“This could be a lovely little cottage,” she said out loud, talking to both herself and the dog. “We just need some new carpeting, perhaps some floral drapes, maybe I’ll put in some window boxes to really spruce it up around here.”
Hodge sneezed, bringing her back to the here and now then plopped his little head back onto her lap. She peered through the cottage windows to see the autumn leaves coming down from the trees that surrounded her new home.
“Every single one of those villagers must be the town idiot,” she chuckled to herself. “The house doesn’t want to be lived in,” she said in a mocking tone. No cottage could ever make her feel more comfortable and at home. No cottage could ever be more welcoming.
On October nineteenth the first incident occurred, though she’d taken it lightly and dismissed it at the time, it would be of great significance in relation to later events. Lying in bed that night, somewhere between the half-dreaming and half-waking world, Callie heard the familiar scratch of claws on the bedroom door. Since he’d been trained as a puppy, Hodge used this as his means of communicating that it was time for her to take him out. The electricity wouldn’t be fixed for another two weeks. So she found her way to him with help from the moonlight. Throwing the pudgy Jack Russel over her shoulder she felt her way down the hallway and made her way carefully to the tiny staircase. A loud snap jolted her upright as the dog leapt from her arms and down to the floor.
“Must’ve been one of those rat traps I set this morning,” she whispered to the dog, kneeling down to stroke his soft coat. “A place that’s been vacant this long is bound to have vermin. Glad I thought ahead.”
The thought of a rat in her beloved dwelling made her feel nauseous. What made matters worse is the thought that she would have to go look at the trap and possibly find the disgusting half-dead little pest squirming to get free. Then what would she do? Worry about that in the morning is what she would do. That vile little interloper would surely be dead by morning and she would be able to handle the matter more easily.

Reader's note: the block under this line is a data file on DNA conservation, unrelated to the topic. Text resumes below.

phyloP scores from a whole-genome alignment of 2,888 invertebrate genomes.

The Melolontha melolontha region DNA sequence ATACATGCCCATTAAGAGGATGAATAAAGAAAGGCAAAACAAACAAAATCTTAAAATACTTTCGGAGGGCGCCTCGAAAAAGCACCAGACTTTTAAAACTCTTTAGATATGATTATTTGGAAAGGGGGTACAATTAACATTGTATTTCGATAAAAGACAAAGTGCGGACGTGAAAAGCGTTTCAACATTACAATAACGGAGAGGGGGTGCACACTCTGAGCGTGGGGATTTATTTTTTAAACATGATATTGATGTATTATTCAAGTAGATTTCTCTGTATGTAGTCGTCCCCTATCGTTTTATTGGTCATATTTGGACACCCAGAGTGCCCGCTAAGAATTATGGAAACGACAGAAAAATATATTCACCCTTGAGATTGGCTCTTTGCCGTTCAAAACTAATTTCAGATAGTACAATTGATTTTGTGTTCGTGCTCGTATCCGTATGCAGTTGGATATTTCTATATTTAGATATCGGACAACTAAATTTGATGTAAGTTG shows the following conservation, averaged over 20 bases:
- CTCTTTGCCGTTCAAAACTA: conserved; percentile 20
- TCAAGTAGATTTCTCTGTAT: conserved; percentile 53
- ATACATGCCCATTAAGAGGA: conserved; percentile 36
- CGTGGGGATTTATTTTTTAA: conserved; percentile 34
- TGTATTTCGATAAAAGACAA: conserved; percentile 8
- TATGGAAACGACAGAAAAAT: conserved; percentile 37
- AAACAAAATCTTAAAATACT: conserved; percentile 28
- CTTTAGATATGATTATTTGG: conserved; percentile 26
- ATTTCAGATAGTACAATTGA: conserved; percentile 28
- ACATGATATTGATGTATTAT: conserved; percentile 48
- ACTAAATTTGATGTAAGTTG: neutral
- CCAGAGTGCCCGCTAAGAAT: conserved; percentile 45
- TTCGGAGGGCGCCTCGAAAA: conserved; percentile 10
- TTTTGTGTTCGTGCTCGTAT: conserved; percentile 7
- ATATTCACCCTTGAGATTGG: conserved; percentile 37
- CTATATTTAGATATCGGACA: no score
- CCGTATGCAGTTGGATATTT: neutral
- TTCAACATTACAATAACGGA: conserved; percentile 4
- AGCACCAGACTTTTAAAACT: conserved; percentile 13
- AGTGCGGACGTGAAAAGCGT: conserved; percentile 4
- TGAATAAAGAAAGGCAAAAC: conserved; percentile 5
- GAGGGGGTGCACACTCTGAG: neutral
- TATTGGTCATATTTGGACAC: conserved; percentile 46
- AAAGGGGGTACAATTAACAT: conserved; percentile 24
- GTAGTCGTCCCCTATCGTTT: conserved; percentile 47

The following morning, she’d discovered an enormous rat dead inside the trap. Thank God she thought to herself. Hodge growled at the grotesque corpse until Callie mustered up the courage to pick up the trap and throw it in the outdoor garbage bin. It had been the size of a small trout and left her shaking as she ran back into the house to get as far away from it as she could. She set another trap that evening, hoping that they wouldn’t hear anymore loud snaps in the middle of the night. Living in a house that was supposedly haunted did not bother Callie in the least. But living in a house that was infested with rats was enough to make her skin crawl. Remembering her mother, she wore her shoes to bed that night.
Several nights passed and each morning Callie had discovered dead rats in the traps that had been placed. She phoned an exterminator while she was at the library but was disappointed to learn that he would be unable to make it to the cottage for another three days. No matter, Callie would not allow those disgusting varmints to scare her out of her own house. Not when it had become the biggest part of her new life.
Around midnight Callie had heard Hodge’s tell-tale signal scratching at her bedroom door. It was a moonless night and she had forgotten to bring a candle into the room with her. As she crawled out of bed, feeling her way through the darkness, she could just make out the shape sitting in front of the door. She lifted him onto her shoulder and started carefully toward the stares. His weight bore down on her heavier than normal.